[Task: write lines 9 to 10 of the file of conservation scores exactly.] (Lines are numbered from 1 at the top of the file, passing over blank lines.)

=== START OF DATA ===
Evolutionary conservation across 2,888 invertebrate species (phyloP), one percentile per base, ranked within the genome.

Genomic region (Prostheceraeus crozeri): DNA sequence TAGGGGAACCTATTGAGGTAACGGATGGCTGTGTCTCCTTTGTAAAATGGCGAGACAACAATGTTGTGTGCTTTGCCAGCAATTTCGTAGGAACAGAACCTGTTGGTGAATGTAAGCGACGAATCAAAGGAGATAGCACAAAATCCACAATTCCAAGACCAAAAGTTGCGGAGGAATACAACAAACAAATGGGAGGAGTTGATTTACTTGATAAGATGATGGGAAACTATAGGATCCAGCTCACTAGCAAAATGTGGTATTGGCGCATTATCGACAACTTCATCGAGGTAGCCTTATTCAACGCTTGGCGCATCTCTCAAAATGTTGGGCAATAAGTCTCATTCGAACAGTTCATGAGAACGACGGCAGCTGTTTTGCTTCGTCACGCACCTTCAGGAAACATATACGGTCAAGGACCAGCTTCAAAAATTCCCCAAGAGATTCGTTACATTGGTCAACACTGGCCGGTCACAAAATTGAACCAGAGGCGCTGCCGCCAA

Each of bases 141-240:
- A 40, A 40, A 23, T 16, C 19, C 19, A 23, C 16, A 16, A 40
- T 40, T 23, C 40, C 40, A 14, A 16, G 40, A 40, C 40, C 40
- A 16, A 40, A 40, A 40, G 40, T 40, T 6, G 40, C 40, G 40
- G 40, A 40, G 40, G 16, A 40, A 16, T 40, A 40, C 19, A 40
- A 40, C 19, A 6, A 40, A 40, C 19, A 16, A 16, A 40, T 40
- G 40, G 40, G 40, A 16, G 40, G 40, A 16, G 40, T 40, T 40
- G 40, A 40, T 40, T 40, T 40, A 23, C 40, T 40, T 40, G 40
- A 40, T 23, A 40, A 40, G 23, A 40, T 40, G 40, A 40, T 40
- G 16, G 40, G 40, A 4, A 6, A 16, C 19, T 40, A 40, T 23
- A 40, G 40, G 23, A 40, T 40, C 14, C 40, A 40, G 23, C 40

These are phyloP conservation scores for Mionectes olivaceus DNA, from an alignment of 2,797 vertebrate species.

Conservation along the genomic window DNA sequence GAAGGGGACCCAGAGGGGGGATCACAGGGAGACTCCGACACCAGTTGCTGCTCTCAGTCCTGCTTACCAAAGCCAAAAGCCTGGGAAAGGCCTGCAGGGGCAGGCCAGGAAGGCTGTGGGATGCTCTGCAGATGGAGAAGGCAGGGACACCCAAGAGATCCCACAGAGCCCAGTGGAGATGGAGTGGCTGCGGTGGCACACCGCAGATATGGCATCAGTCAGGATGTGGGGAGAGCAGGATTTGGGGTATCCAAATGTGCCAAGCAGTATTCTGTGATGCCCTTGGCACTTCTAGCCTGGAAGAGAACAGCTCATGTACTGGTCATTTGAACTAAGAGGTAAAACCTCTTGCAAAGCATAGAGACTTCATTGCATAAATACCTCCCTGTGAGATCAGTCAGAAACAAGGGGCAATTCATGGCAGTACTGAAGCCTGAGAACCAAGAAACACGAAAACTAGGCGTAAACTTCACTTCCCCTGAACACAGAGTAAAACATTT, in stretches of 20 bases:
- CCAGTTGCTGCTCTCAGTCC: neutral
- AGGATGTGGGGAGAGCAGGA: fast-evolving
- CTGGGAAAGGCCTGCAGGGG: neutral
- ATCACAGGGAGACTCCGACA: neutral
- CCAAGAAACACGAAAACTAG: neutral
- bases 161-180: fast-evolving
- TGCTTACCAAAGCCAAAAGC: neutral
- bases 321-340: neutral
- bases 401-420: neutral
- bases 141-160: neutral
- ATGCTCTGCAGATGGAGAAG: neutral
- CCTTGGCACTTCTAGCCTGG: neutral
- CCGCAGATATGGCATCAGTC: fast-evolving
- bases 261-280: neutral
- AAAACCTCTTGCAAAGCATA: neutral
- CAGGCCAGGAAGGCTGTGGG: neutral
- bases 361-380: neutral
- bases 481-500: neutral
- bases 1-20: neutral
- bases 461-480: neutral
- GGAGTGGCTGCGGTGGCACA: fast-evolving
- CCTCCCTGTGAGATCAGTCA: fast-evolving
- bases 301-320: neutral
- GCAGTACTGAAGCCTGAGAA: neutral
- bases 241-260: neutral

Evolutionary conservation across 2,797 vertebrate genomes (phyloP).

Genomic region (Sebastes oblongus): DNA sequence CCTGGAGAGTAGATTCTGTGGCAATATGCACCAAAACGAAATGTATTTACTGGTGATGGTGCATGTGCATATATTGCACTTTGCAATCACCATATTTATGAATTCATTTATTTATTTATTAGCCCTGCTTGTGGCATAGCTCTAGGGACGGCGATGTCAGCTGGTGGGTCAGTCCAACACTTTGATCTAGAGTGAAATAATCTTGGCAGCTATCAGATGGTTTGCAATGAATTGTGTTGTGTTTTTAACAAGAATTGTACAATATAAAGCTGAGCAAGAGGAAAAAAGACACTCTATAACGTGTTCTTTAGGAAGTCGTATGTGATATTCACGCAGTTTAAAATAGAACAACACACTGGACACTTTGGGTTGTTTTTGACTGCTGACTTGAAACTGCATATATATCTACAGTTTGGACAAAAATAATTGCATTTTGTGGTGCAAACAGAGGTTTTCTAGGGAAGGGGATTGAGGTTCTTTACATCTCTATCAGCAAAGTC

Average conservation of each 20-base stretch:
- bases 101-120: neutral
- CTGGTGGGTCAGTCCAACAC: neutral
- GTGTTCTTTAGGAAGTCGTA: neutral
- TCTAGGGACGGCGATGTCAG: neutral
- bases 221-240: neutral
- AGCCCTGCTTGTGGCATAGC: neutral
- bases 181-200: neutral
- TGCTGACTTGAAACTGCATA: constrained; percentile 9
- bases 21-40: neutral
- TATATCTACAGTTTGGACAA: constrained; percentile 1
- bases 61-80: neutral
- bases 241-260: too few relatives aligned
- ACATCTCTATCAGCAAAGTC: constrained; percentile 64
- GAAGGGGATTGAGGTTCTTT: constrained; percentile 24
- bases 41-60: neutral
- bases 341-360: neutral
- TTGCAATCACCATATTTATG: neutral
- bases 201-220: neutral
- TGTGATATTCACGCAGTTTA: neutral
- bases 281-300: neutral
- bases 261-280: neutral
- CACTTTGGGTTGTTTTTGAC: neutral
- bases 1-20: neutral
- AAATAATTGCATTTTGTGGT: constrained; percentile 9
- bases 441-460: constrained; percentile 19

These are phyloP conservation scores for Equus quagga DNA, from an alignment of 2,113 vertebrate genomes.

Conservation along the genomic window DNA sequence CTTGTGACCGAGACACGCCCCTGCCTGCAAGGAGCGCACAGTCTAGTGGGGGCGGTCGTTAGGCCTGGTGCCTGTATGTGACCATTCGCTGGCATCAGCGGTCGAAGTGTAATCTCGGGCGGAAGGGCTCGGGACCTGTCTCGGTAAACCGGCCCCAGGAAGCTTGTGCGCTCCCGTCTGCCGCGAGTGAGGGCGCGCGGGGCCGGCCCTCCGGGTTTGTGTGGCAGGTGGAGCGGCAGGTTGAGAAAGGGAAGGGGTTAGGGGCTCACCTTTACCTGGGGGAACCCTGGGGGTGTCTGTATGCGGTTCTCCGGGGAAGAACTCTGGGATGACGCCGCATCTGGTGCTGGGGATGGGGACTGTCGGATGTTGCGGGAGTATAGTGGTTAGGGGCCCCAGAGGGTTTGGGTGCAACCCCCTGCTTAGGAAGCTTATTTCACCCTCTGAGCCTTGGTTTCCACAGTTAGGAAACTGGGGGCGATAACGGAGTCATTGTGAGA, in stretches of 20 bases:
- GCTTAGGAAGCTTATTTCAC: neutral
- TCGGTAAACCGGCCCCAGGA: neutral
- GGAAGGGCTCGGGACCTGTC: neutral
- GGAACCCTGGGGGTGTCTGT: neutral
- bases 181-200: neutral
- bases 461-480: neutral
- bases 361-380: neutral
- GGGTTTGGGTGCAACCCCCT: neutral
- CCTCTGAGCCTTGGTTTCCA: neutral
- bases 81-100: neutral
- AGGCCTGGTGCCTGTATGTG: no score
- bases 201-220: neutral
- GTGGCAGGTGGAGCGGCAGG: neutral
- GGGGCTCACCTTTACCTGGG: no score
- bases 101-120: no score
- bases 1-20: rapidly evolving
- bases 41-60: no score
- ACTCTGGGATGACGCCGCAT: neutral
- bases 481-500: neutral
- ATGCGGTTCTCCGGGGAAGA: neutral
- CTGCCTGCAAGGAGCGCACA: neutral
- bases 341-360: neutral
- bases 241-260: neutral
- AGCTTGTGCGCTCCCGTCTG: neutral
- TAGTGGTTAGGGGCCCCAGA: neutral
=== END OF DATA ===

- G 40, G 40, G 40, A 16, G 40, G 40, A 16, G 40, T 40, T 40
- G 40, A 40, T 40, T 40, T 40, A 23, C 40, T 40, T 40, G 40